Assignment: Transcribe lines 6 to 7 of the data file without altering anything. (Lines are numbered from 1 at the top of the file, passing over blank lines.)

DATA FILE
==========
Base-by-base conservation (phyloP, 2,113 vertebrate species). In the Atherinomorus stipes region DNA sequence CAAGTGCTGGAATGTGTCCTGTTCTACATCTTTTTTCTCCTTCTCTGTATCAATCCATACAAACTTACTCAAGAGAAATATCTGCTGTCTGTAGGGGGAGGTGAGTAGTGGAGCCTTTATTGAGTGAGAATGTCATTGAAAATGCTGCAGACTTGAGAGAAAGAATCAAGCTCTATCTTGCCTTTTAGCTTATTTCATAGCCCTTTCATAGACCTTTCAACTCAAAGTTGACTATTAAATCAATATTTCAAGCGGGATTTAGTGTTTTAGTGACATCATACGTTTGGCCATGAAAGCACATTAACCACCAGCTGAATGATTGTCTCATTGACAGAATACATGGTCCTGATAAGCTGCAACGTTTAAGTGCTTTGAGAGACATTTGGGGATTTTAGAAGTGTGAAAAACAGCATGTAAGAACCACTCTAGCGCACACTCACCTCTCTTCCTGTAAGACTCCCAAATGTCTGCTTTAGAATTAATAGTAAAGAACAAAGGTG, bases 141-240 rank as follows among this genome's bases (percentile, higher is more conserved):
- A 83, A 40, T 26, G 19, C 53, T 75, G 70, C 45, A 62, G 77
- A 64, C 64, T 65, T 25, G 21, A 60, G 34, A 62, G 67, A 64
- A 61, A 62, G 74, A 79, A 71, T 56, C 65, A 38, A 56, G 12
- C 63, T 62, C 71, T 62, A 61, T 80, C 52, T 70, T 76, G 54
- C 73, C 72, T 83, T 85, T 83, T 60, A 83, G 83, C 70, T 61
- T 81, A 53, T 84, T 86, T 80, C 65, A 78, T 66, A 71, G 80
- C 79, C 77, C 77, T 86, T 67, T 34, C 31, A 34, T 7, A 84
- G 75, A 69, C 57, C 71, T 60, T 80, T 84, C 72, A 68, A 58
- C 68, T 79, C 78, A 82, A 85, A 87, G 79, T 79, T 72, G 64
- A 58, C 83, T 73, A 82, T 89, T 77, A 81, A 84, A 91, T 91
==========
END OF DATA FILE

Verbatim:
- C 73, C 72, T 83, T 85, T 83, T 60, A 83, G 83, C 70, T 61
- T 81, A 53, T 84, T 86, T 80, C 65, A 78, T 66, A 71, G 80